That state will go bankrucpt???
Pennel
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Old 09-01-2008, 08:46 PM
 
Location: Mostly in my head
19,866 posts, read 58,408,913 times
Reputation: 19202
Who wants 2 million people resettled in their area? Competing for your jobs, pushing house prices up, taking more social sevices, raising school taxes to deal with their kids, causing more crime. Any takers? No? Then let LA rebuild where it wants to.
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Old 09-01-2008, 09:04 PM
 
Location: Portlandia "burbs"
10,234 posts, read 14,462,010 times
Reputation: 25909
Quote:
Originally Posted by SouthernBelleInUtah View Post
Who wants 2 million people resettled in their area? Competing for your jobs, pushing house prices up, taking more social sevices, raising school taxes to deal with their kids, causing more crime. Any takers? No? Then let LA rebuild where it wants to.
Interesting point. Didn't Houston have an outrage over this with Katrina?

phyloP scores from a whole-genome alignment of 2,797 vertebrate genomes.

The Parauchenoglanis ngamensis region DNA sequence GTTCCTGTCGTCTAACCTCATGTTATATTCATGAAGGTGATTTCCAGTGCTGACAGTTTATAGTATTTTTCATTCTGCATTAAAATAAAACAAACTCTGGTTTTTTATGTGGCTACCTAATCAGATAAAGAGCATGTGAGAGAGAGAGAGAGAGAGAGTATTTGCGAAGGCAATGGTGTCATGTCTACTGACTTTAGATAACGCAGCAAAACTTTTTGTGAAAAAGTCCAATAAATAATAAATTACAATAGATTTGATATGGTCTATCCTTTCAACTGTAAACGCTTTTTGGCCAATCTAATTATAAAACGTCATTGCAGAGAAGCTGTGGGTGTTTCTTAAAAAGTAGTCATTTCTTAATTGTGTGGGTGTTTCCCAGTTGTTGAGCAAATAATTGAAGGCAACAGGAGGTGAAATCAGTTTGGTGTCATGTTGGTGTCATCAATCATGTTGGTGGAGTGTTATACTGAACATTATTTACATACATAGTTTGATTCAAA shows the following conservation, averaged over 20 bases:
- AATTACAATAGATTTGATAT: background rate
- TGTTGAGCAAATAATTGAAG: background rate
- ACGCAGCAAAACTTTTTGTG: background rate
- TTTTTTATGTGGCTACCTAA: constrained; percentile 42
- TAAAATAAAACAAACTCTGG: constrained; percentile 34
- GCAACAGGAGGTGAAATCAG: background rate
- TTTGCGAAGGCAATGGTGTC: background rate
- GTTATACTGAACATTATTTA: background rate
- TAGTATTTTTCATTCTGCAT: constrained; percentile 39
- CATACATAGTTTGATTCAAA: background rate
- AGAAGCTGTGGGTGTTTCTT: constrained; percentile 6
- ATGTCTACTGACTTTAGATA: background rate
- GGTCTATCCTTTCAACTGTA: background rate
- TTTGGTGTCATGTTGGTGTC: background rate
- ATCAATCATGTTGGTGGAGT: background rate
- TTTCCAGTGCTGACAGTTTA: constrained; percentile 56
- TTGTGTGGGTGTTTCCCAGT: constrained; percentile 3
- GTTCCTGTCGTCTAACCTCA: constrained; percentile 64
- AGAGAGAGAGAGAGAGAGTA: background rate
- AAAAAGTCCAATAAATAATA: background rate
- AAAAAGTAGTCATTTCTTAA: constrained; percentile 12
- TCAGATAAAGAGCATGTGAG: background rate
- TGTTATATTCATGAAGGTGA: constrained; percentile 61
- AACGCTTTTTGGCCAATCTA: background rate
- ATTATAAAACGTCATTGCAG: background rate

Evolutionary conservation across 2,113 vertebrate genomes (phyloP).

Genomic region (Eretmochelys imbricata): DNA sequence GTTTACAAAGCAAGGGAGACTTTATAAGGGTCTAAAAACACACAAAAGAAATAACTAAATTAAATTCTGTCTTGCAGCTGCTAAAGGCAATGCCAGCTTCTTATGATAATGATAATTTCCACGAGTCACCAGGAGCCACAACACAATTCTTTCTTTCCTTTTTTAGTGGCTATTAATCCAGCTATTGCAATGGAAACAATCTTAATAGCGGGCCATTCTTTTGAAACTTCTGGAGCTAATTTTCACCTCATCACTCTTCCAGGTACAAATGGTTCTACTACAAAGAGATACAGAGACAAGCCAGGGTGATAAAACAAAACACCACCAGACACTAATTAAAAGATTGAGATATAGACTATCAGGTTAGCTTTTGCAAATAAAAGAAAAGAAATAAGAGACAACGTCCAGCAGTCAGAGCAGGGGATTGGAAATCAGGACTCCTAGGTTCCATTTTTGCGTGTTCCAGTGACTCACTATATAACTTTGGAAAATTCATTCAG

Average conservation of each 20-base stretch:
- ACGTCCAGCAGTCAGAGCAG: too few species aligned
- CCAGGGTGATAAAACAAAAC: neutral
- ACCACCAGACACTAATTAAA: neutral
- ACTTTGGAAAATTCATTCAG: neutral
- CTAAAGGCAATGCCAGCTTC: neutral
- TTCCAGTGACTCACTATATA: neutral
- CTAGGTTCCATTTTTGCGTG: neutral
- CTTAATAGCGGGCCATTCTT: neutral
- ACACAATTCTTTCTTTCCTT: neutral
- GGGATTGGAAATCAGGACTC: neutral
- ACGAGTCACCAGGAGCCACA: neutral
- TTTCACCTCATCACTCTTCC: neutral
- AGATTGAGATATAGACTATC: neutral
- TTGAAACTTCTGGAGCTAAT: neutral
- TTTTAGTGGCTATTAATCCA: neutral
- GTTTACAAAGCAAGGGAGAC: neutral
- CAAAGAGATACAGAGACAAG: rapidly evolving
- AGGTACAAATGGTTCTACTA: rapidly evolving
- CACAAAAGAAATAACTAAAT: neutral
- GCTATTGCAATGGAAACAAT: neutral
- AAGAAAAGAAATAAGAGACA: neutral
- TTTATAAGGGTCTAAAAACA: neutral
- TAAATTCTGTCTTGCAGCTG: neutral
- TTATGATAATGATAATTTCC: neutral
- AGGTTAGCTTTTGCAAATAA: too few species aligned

I live in the Portland, Oregon, area, and we didn't have many Katrina "refugees", but I often wonder if many of them remained. I know of one couple who opened up a successful shop and are happy here. Met a few others from N.O. and Metairie that moved here shortly before the storm.
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Old 09-01-2008, 11:19 PM
 
Location: Mostly in my head
19,866 posts, read 58,408,913 times
Reputation: 19202
Quote:
Originally Posted by Bluesbabe View Post
Interesting point. Didn't Houston have an outrage over this with Katrina?

I live in the Portland, Oregon, area, and we didn't have many Katrina "refugees", but I often wonder if many of them remained. I know of one couple who opened up a successful shop and are happy here. Met a few others from N.O. and Metairie that moved here shortly before the storm.
Houston and, I believe Atlanta, saw a surge in crime rates with the evacuees. Salt Lake City got about 600 people who were put on a plane and not told where they were going. It got colder fast. About 300 are supposed to have stayed in the area and we didn't see a rise in crime rates. There was 1 notable arson case but he was mentally ill.

UT has a low unemployment rate and basically anyone who wanted to work got a job. Most were so impressed with the charity of the local populace and wanted to stay. Also, the racism here is more towards Hispanics than AAs, another inducement to stay, as well as good public schools.